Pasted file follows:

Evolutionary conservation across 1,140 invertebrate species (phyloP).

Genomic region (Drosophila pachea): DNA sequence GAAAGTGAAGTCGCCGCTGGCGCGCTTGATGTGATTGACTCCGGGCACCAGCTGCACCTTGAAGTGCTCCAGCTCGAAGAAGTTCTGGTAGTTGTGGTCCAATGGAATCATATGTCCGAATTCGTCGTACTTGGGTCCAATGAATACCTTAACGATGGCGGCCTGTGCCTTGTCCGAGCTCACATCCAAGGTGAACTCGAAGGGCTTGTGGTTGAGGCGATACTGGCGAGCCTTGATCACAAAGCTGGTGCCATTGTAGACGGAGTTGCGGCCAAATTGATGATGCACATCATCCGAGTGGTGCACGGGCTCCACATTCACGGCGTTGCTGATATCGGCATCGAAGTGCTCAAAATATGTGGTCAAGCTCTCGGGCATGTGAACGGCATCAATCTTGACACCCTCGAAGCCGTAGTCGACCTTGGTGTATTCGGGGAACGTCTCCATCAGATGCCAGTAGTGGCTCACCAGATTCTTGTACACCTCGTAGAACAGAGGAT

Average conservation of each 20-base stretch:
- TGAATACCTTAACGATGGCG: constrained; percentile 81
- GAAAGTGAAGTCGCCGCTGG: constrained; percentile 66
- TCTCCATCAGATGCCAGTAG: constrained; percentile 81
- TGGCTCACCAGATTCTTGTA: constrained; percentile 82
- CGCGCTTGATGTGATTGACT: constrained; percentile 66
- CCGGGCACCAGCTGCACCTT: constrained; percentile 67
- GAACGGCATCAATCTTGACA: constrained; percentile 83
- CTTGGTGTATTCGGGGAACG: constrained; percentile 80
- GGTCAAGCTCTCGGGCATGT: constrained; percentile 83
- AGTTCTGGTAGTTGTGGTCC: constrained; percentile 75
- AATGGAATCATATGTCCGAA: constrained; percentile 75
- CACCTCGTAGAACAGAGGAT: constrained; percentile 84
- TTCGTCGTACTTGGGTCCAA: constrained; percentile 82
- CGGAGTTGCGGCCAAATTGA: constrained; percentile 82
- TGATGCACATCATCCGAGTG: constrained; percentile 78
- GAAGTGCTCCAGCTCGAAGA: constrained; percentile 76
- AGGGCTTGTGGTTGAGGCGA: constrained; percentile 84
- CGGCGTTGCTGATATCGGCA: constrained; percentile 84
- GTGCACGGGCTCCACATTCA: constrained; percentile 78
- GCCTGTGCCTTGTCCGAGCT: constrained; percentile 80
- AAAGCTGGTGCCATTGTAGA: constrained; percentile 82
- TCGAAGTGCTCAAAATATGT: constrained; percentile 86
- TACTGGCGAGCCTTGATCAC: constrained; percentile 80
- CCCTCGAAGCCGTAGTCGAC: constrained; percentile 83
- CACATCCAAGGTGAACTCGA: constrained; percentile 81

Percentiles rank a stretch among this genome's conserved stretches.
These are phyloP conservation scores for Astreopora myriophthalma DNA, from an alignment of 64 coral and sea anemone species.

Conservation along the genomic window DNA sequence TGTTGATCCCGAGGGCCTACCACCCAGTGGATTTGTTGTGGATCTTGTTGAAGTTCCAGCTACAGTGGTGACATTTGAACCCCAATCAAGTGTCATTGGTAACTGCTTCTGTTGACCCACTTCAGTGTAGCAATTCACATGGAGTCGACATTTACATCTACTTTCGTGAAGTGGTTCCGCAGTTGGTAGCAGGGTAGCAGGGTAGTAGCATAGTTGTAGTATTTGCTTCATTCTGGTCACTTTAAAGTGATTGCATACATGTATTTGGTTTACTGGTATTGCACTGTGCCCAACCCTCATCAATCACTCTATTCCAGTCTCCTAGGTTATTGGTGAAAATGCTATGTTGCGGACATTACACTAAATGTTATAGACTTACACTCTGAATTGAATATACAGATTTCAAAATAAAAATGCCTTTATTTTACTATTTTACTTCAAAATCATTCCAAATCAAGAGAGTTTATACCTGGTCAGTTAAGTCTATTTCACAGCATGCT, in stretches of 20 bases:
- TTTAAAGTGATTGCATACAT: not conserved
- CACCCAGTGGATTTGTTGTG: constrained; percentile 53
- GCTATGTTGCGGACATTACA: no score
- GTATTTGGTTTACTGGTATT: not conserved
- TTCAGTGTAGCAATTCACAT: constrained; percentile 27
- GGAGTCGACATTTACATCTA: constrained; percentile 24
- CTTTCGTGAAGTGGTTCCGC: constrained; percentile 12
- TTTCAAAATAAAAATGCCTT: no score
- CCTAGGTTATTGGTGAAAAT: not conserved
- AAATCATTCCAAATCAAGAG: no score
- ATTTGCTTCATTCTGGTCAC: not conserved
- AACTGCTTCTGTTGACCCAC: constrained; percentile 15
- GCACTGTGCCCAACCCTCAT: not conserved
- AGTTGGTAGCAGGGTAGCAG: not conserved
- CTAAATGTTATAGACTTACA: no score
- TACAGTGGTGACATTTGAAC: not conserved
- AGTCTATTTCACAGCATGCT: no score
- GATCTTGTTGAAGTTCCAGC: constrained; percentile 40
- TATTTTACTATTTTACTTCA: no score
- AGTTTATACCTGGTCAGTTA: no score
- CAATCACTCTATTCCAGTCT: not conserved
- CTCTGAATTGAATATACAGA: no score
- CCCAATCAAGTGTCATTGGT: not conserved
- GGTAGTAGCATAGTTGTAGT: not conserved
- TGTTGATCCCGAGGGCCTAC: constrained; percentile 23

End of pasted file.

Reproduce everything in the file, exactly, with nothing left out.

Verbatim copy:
Evolutionary conservation across 1,140 invertebrate species (phyloP).

Genomic region (Drosophila pachea): DNA sequence GAAAGTGAAGTCGCCGCTGGCGCGCTTGATGTGATTGACTCCGGGCACCAGCTGCACCTTGAAGTGCTCCAGCTCGAAGAAGTTCTGGTAGTTGTGGTCCAATGGAATCATATGTCCGAATTCGTCGTACTTGGGTCCAATGAATACCTTAACGATGGCGGCCTGTGCCTTGTCCGAGCTCACATCCAAGGTGAACTCGAAGGGCTTGTGGTTGAGGCGATACTGGCGAGCCTTGATCACAAAGCTGGTGCCATTGTAGACGGAGTTGCGGCCAAATTGATGATGCACATCATCCGAGTGGTGCACGGGCTCCACATTCACGGCGTTGCTGATATCGGCATCGAAGTGCTCAAAATATGTGGTCAAGCTCTCGGGCATGTGAACGGCATCAATCTTGACACCCTCGAAGCCGTAGTCGACCTTGGTGTATTCGGGGAACGTCTCCATCAGATGCCAGTAGTGGCTCACCAGATTCTTGTACACCTCGTAGAACAGAGGAT

Average conservation of each 20-base stretch:
- TGAATACCTTAACGATGGCG: constrained; percentile 81
- GAAAGTGAAGTCGCCGCTGG: constrained; percentile 66
- TCTCCATCAGATGCCAGTAG: constrained; percentile 81
- TGGCTCACCAGATTCTTGTA: constrained; percentile 82
- CGCGCTTGATGTGATTGACT: constrained; percentile 66
- CCGGGCACCAGCTGCACCTT: constrained; percentile 67
- GAACGGCATCAATCTTGACA: constrained; percentile 83
- CTTGGTGTATTCGGGGAACG: constrained; percentile 80
- GGTCAAGCTCTCGGGCATGT: constrained; percentile 83
- AGTTCTGGTAGTTGTGGTCC: constrained; percentile 75
- AATGGAATCATATGTCCGAA: constrained; percentile 75
- CACCTCGTAGAACAGAGGAT: constrained; percentile 84
- TTCGTCGTACTTGGGTCCAA: constrained; percentile 82
- CGGAGTTGCGGCCAAATTGA: constrained; percentile 82
- TGATGCACATCATCCGAGTG: constrained; percentile 78
- GAAGTGCTCCAGCTCGAAGA: constrained; percentile 76
- AGGGCTTGTGGTTGAGGCGA: constrained; percentile 84
- CGGCGTTGCTGATATCGGCA: constrained; percentile 84
- GTGCACGGGCTCCACATTCA: constrained; percentile 78
- GCCTGTGCCTTGTCCGAGCT: constrained; percentile 80
- AAAGCTGGTGCCATTGTAGA: constrained; percentile 82
- TCGAAGTGCTCAAAATATGT: constrained; percentile 86
- TACTGGCGAGCCTTGATCAC: constrained; percentile 80
- CCCTCGAAGCCGTAGTCGAC: constrained; percentile 83
- CACATCCAAGGTGAACTCGA: constrained; percentile 81

Percentiles rank a stretch among this genome's conserved stretches.
These are phyloP conservation scores for Astreopora myriophthalma DNA, from an alignment of 64 coral and sea anemone species.

Conservation along the genomic window DNA sequence TGTTGATCCCGAGGGCCTACCACCCAGTGGATTTGTTGTGGATCTTGTTGAAGTTCCAGCTACAGTGGTGACATTTGAACCCCAATCAAGTGTCATTGGTAACTGCTTCTGTTGACCCACTTCAGTGTAGCAATTCACATGGAGTCGACATTTACATCTACTTTCGTGAAGTGGTTCCGCAGTTGGTAGCAGGGTAGCAGGGTAGTAGCATAGTTGTAGTATTTGCTTCATTCTGGTCACTTTAAAGTGATTGCATACATGTATTTGGTTTACTGGTATTGCACTGTGCCCAACCCTCATCAATCACTCTATTCCAGTCTCCTAGGTTATTGGTGAAAATGCTATGTTGCGGACATTACACTAAATGTTATAGACTTACACTCTGAATTGAATATACAGATTTCAAAATAAAAATGCCTTTATTTTACTATTTTACTTCAAAATCATTCCAAATCAAGAGAGTTTATACCTGGTCAGTTAAGTCTATTTCACAGCATGCT, in stretches of 20 bases:
- TTTAAAGTGATTGCATACAT: not conserved
- CACCCAGTGGATTTGTTGTG: constrained; percentile 53
- GCTATGTTGCGGACATTACA: no score
- GTATTTGGTTTACTGGTATT: not conserved
- TTCAGTGTAGCAATTCACAT: constrained; percentile 27
- GGAGTCGACATTTACATCTA: constrained; percentile 24
- CTTTCGTGAAGTGGTTCCGC: constrained; percentile 12
- TTTCAAAATAAAAATGCCTT: no score
- CCTAGGTTATTGGTGAAAAT: not conserved
- AAATCATTCCAAATCAAGAG: no score
- ATTTGCTTCATTCTGGTCAC: not conserved
- AACTGCTTCTGTTGACCCAC: constrained; percentile 15
- GCACTGTGCCCAACCCTCAT: not conserved
- AGTTGGTAGCAGGGTAGCAG: not conserved
- CTAAATGTTATAGACTTACA: no score
- TACAGTGGTGACATTTGAAC: not conserved
- AGTCTATTTCACAGCATGCT: no score
- GATCTTGTTGAAGTTCCAGC: constrained; percentile 40
- TATTTTACTATTTTACTTCA: no score
- AGTTTATACCTGGTCAGTTA: no score
- CAATCACTCTATTCCAGTCT: not conserved
- CTCTGAATTGAATATACAGA: no score
- CCCAATCAAGTGTCATTGGT: not conserved
- GGTAGTAGCATAGTTGTAGT: not conserved
- TGTTGATCCCGAGGGCCTAC: constrained; percentile 23